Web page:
3. Int J Mol Sci. 2021 Jan 08. pii: E586. [Epub ahead of print]22(2):
      Mitochondria are ubiquitous intracellular organelles found in almost all eukaryotes and involved in various aspects of cellular life, with a primary role in energy production. The interest in this organelle has grown stronger with the discovery of their link to various pathologies, including cancer, aging and neurodegenerative diseases. Indeed, dysfunctional mitochondria cannot provide the required energy to tissues with a high-energy demand, such as heart, brain and muscles, leading to a large spectrum of clinical phenotypes. Mitochondrial defects are at the origin of a group of clinically heterogeneous pathologies, called mitochondrial diseases, with an incidence of 1 in 5000 live births. Primary mitochondrial diseases are associated with genetic mutations both in nuclear and mitochondrial DNA (mtDNA), affecting genes involved in every aspect of the organelle function. As a consequence, it is difficult to find a common cause for mitochondrial diseases and, subsequently, to offer a precise clinical definition of the pathology. Moreover, the complexity of this condition makes it challenging to identify possible therapies or drug targets.
    Keywords:  ATP production; biogenesis of the respiratory chain; mi-tochondrial electrochemical gradient; mitochondrial disease; mitochondrial potential; mitochondrial proton pumping; mitochondrial respiratory chain; oxidative phosphorylation; respiratory complex; respiratory supercomplex
  4. Int J Mol Sci. 2021 Jan 07. pii: E551. [Epub ahead of print]22(2):
      Background: Mitochondrial DNA (mtDNA) diseases are a group of maternally inherited genetic disorders caused by a lack of energy production. Currently, mtDNA diseases have a poor prognosis and no known cure. The chance to have unaffected offspring with a genetic link is important for the affected families, and mitochondrial replacement techniques (MRTs) allow them to do so. MRTs consist of transferring the nuclear DNA from an oocyte with pathogenic mtDNA to an enucleated donor oocyte without pathogenic mtDNA. This paper aims to determine the efficacy, associated risks, and main ethical and legal issues related to MRTs. Methods: A bibliographic review was performed on the MEDLINE and Web of Science databases, along with searches for related clinical trials and news. Results: A total of 48 publications were included for review. Five MRT procedures were identified and their efficacy was compared. Three main risks associated with MRTs were discussed, and the ethical views and legal position of MRTs were reviewed. Conclusions: MRTs are an effective approach to minimizing the risk of transmitting mtDNA diseases, but they do not remove it entirely. Global legal regulation of MRTs is required.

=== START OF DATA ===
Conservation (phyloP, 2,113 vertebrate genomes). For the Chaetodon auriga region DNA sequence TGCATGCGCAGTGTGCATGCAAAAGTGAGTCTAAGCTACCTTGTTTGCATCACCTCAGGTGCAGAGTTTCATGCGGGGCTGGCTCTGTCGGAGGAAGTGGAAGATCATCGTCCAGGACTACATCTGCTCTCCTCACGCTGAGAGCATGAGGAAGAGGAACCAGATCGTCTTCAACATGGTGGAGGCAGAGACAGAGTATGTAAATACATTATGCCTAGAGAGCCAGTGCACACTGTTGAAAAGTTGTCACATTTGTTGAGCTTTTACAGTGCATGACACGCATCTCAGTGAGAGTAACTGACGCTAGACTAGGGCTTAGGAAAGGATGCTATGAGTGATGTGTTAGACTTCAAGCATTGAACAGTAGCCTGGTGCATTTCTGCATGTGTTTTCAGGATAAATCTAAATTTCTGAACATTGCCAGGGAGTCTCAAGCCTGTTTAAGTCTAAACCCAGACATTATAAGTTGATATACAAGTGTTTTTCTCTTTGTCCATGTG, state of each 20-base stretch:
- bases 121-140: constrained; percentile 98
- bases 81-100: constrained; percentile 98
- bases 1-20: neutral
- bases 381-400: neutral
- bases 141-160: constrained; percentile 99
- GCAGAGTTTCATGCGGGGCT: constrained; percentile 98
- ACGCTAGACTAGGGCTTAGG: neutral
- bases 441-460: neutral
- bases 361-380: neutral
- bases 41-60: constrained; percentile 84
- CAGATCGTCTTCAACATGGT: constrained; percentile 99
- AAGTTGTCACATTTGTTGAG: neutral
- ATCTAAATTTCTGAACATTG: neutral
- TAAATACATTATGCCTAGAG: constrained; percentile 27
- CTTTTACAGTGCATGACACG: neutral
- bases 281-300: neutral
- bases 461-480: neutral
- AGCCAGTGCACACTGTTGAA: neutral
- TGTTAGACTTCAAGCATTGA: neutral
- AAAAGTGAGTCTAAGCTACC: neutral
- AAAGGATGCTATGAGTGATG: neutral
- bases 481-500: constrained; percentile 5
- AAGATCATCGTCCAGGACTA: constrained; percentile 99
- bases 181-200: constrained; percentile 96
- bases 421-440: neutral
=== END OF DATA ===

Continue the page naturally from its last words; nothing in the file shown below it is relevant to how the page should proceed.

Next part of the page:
Keywords:  mitochondrial DNA; mitochondrial diseases; mitochondrial donation; mitochondrial replacement; three-parent baby
  5. FEBS Lett. 2021 Jan 16.